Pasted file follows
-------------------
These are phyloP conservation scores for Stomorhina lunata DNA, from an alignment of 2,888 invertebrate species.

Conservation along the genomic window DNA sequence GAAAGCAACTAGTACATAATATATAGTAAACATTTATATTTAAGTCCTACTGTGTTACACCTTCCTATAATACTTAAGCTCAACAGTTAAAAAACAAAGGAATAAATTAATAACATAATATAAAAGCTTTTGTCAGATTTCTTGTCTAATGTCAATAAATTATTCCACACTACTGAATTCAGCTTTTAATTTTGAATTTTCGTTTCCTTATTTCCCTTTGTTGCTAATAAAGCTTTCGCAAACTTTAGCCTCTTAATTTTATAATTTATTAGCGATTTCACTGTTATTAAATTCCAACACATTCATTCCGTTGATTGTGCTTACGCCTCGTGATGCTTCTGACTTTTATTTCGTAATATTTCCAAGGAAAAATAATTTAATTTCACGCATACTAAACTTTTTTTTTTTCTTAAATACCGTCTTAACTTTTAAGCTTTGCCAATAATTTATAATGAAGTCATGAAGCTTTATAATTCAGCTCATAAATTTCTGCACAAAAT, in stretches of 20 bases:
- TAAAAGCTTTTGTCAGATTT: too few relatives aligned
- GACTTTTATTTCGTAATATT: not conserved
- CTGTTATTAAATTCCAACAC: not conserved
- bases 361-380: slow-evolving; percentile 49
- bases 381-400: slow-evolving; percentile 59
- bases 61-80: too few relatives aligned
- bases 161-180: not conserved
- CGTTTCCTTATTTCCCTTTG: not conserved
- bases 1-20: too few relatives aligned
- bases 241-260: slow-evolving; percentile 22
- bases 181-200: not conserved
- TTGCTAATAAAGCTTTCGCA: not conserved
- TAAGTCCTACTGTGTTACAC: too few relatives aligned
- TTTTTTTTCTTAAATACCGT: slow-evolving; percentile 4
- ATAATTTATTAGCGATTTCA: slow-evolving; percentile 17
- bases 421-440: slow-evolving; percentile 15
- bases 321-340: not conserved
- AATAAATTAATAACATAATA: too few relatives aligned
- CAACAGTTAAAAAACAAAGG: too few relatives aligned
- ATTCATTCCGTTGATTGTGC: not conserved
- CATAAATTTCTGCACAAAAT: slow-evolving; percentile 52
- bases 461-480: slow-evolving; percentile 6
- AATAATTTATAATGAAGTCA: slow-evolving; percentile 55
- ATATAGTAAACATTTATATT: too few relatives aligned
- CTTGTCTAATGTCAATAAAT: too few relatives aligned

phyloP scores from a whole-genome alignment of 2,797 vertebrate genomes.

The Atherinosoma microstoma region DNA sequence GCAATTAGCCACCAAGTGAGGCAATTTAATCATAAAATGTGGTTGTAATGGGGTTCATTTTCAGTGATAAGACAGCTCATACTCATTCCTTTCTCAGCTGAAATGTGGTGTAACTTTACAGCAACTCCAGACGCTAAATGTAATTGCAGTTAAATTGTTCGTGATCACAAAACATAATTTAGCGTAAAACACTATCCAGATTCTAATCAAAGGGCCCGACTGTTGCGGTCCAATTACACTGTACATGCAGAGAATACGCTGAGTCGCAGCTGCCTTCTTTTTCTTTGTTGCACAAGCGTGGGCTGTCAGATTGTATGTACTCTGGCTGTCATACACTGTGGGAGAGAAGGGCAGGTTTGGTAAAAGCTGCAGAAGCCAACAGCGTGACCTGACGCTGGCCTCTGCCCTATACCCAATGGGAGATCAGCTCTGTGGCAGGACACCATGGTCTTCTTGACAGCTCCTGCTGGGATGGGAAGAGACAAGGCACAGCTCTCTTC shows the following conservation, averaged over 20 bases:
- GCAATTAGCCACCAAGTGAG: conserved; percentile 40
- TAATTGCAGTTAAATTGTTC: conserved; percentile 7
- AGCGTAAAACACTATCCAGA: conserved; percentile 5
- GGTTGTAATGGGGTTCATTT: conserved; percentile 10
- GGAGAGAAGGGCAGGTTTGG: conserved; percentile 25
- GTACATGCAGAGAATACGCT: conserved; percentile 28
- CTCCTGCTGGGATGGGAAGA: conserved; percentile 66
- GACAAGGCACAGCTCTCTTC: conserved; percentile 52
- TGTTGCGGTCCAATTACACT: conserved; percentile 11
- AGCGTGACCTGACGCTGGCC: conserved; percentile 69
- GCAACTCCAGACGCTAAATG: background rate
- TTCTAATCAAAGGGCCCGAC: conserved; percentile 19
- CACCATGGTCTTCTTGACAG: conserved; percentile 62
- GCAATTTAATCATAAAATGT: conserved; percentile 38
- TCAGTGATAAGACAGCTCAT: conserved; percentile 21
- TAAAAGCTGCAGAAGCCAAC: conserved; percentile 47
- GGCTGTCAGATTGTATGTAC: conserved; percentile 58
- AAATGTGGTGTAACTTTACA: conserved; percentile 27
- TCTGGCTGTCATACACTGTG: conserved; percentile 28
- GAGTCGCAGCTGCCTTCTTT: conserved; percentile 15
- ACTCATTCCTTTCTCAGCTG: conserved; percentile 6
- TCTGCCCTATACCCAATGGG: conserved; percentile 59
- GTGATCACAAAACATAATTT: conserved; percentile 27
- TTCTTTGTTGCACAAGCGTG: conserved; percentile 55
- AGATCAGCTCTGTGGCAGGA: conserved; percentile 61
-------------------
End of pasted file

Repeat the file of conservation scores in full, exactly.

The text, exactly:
These are phyloP conservation scores for Stomorhina lunata DNA, from an alignment of 2,888 invertebrate species.

Conservation along the genomic window DNA sequence GAAAGCAACTAGTACATAATATATAGTAAACATTTATATTTAAGTCCTACTGTGTTACACCTTCCTATAATACTTAAGCTCAACAGTTAAAAAACAAAGGAATAAATTAATAACATAATATAAAAGCTTTTGTCAGATTTCTTGTCTAATGTCAATAAATTATTCCACACTACTGAATTCAGCTTTTAATTTTGAATTTTCGTTTCCTTATTTCCCTTTGTTGCTAATAAAGCTTTCGCAAACTTTAGCCTCTTAATTTTATAATTTATTAGCGATTTCACTGTTATTAAATTCCAACACATTCATTCCGTTGATTGTGCTTACGCCTCGTGATGCTTCTGACTTTTATTTCGTAATATTTCCAAGGAAAAATAATTTAATTTCACGCATACTAAACTTTTTTTTTTTCTTAAATACCGTCTTAACTTTTAAGCTTTGCCAATAATTTATAATGAAGTCATGAAGCTTTATAATTCAGCTCATAAATTTCTGCACAAAAT, in stretches of 20 bases:
- TAAAAGCTTTTGTCAGATTT: too few relatives aligned
- GACTTTTATTTCGTAATATT: not conserved
- CTGTTATTAAATTCCAACAC: not conserved
- bases 361-380: slow-evolving; percentile 49
- bases 381-400: slow-evolving; percentile 59
- bases 61-80: too few relatives aligned
- bases 161-180: not conserved
- CGTTTCCTTATTTCCCTTTG: not conserved
- bases 1-20: too few relatives aligned
- bases 241-260: slow-evolving; percentile 22
- bases 181-200: not conserved
- TTGCTAATAAAGCTTTCGCA: not conserved
- TAAGTCCTACTGTGTTACAC: too few relatives aligned
- TTTTTTTTCTTAAATACCGT: slow-evolving; percentile 4
- ATAATTTATTAGCGATTTCA: slow-evolving; percentile 17
- bases 421-440: slow-evolving; percentile 15
- bases 321-340: not conserved
- AATAAATTAATAACATAATA: too few relatives aligned
- CAACAGTTAAAAAACAAAGG: too few relatives aligned
- ATTCATTCCGTTGATTGTGC: not conserved
- CATAAATTTCTGCACAAAAT: slow-evolving; percentile 52
- bases 461-480: slow-evolving; percentile 6
- AATAATTTATAATGAAGTCA: slow-evolving; percentile 55
- ATATAGTAAACATTTATATT: too few relatives aligned
- CTTGTCTAATGTCAATAAAT: too few relatives aligned

phyloP scores from a whole-genome alignment of 2,797 vertebrate genomes.

The Atherinosoma microstoma region DNA sequence GCAATTAGCCACCAAGTGAGGCAATTTAATCATAAAATGTGGTTGTAATGGGGTTCATTTTCAGTGATAAGACAGCTCATACTCATTCCTTTCTCAGCTGAAATGTGGTGTAACTTTACAGCAACTCCAGACGCTAAATGTAATTGCAGTTAAATTGTTCGTGATCACAAAACATAATTTAGCGTAAAACACTATCCAGATTCTAATCAAAGGGCCCGACTGTTGCGGTCCAATTACACTGTACATGCAGAGAATACGCTGAGTCGCAGCTGCCTTCTTTTTCTTTGTTGCACAAGCGTGGGCTGTCAGATTGTATGTACTCTGGCTGTCATACACTGTGGGAGAGAAGGGCAGGTTTGGTAAAAGCTGCAGAAGCCAACAGCGTGACCTGACGCTGGCCTCTGCCCTATACCCAATGGGAGATCAGCTCTGTGGCAGGACACCATGGTCTTCTTGACAGCTCCTGCTGGGATGGGAAGAGACAAGGCACAGCTCTCTTC shows the following conservation, averaged over 20 bases:
- GCAATTAGCCACCAAGTGAG: conserved; percentile 40
- TAATTGCAGTTAAATTGTTC: conserved; percentile 7
- AGCGTAAAACACTATCCAGA: conserved; percentile 5
- GGTTGTAATGGGGTTCATTT: conserved; percentile 10
- GGAGAGAAGGGCAGGTTTGG: conserved; percentile 25
- GTACATGCAGAGAATACGCT: conserved; percentile 28
- CTCCTGCTGGGATGGGAAGA: conserved; percentile 66
- GACAAGGCACAGCTCTCTTC: conserved; percentile 52
- TGTTGCGGTCCAATTACACT: conserved; percentile 11
- AGCGTGACCTGACGCTGGCC: conserved; percentile 69
- GCAACTCCAGACGCTAAATG: background rate
- TTCTAATCAAAGGGCCCGAC: conserved; percentile 19
- CACCATGGTCTTCTTGACAG: conserved; percentile 62
- GCAATTTAATCATAAAATGT: conserved; percentile 38
- TCAGTGATAAGACAGCTCAT: conserved; percentile 21
- TAAAAGCTGCAGAAGCCAAC: conserved; percentile 47
- GGCTGTCAGATTGTATGTAC: conserved; percentile 58
- AAATGTGGTGTAACTTTACA: conserved; percentile 27
- TCTGGCTGTCATACACTGTG: conserved; percentile 28
- GAGTCGCAGCTGCCTTCTTT: conserved; percentile 15
- ACTCATTCCTTTCTCAGCTG: conserved; percentile 6
- TCTGCCCTATACCCAATGGG: conserved; percentile 59
- GTGATCACAAAACATAATTT: conserved; percentile 27
- TTCTTTGTTGCACAAGCGTG: conserved; percentile 55
- AGATCAGCTCTGTGGCAGGA: conserved; percentile 61